It is thought that the moraic post-vocalic consonant [N], spelt with ん, appeared in Japanese under the Chinese influence, with the influx of borrowings. Are there any kun-readings in Japanese that have the final ん? And with what processes could they have emerged?
closed as off-topic by WiccanKarnak, bytebuster, curiousdannii, Alex B., user6726 Jan 8 '18 at 15:48
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Kun-readings are an orthographic notation for the native lexical stratum (Yamato-kotoba). So the underlying question is, are there native morphemes with closed syllables (that is, with a consonant at the end)? Originally, no; Old Japanese was a CV language (syllables started with a consonant and ended in a vowel). However, what are currently voiced consonants used to be prenasalized (as they still are in certain dialects, e.g. in Tōhoku); so that ざ was /ⁿza/, ば was /ᵐba/ etc. Modern tanabata used to be pronounced tanambada.
Around Heian times, this worked in tandem with the new Chinese layer to introduce the moraic, syllable-final N-consonant. Consider for example the onbin sound changes:
- A verb like hanasu inflected to the i-form to get the suffix -te, generating hanasite.
- A verb like hanatu, likewise, was hanatite; but elision of the vowel rendered it hanatte – a new geminated form that was only possible after CCV syllables became part of the system, along with Chinese consonant-final loans.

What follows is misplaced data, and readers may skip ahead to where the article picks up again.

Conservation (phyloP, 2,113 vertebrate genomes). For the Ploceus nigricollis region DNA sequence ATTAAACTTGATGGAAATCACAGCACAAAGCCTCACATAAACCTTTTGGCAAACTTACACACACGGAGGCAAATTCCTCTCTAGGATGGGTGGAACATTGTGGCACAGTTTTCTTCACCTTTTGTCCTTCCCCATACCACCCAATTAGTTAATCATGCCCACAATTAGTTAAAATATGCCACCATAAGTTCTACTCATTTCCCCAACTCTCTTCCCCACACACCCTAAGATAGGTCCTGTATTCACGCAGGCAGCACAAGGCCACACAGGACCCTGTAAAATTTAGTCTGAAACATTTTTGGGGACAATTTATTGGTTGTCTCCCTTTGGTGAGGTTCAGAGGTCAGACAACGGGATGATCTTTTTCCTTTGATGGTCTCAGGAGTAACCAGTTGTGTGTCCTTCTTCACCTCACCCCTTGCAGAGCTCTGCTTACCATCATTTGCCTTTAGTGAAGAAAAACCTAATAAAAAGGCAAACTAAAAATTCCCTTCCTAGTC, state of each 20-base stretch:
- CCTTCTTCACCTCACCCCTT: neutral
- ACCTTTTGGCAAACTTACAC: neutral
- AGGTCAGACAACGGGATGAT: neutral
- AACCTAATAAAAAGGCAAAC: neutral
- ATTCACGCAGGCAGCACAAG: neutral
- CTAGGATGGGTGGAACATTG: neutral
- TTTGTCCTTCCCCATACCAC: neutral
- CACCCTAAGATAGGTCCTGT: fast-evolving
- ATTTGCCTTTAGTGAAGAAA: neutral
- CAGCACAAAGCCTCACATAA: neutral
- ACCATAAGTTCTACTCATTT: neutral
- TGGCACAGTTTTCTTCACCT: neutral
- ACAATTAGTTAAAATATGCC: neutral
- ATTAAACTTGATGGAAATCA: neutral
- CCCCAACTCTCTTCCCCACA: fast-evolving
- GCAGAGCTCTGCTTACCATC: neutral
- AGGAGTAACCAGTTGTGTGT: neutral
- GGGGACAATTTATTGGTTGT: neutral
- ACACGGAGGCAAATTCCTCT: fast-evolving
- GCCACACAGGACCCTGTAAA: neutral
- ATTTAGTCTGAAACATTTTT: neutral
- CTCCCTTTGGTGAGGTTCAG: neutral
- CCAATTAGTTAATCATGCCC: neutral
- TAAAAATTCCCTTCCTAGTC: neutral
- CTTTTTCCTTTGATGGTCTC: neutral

- A verb like asobu > asobite also underwent elision – but recall that the Old pronunciation was asombite; the pre-nasal survived elision while the voicing assimilated to the -te, generating asonde.
So Yamato morphemes got syllable-final N due to internal processes, at the same time that the Chinese wave brought another syllable-final nasal (and not just the nasal; syllable-final /p/, /k/, /t/ survived in on loans—the last two for many centuries). One way of explaining this is, multiple pressures changed the syllable structure from a simple CV to a moraic system, and once the language was moraic, syllable-final nasals could be generated even in the Yamato stratum (along with other moraic structures: geminated consonants and diphthongs).
However, the above aren't kun-readings proper, since verb inflections aren't normally written as kanji readings. Still, there are kun readings with ん in them:
- Some are the result of simple elision, like 何 nan < nani, 神 kan < kami, 懇ろ nengoro < nemogoro, or 女 onna < womina.
- Some are readings resulting from the morphophonological processes described above, like 冠 kanmuri < kauburi *[kãw̃ᵐburi], or 芳しい kambasii < かぐはしい *kangubasii.
- Some are ultimately Chinese morphemes that ended up counting as kun in the orthography, like 鞄 kaban < ?Ch. 夾板 *keap-paen; or the don of 丼 donburi (etymology unclear but probably Chinese don- + Japanese -furi; standard view traces don to 貪 *thom "covet" in 慳貪 *kʰˠɛn thom > J. kendon, "greed, gluttony", since kendon-ya is attested for donburi sellers; alternatively from 緞子 donsu, "damask").
- Frellesvig, A History of the Japanese Language.
- The Kokugo Daijiten.
- Baxter-Sargat Middle Chinese reconstruction.
- The Jōyō Kanji table and the Kanjidic file for kun-readings.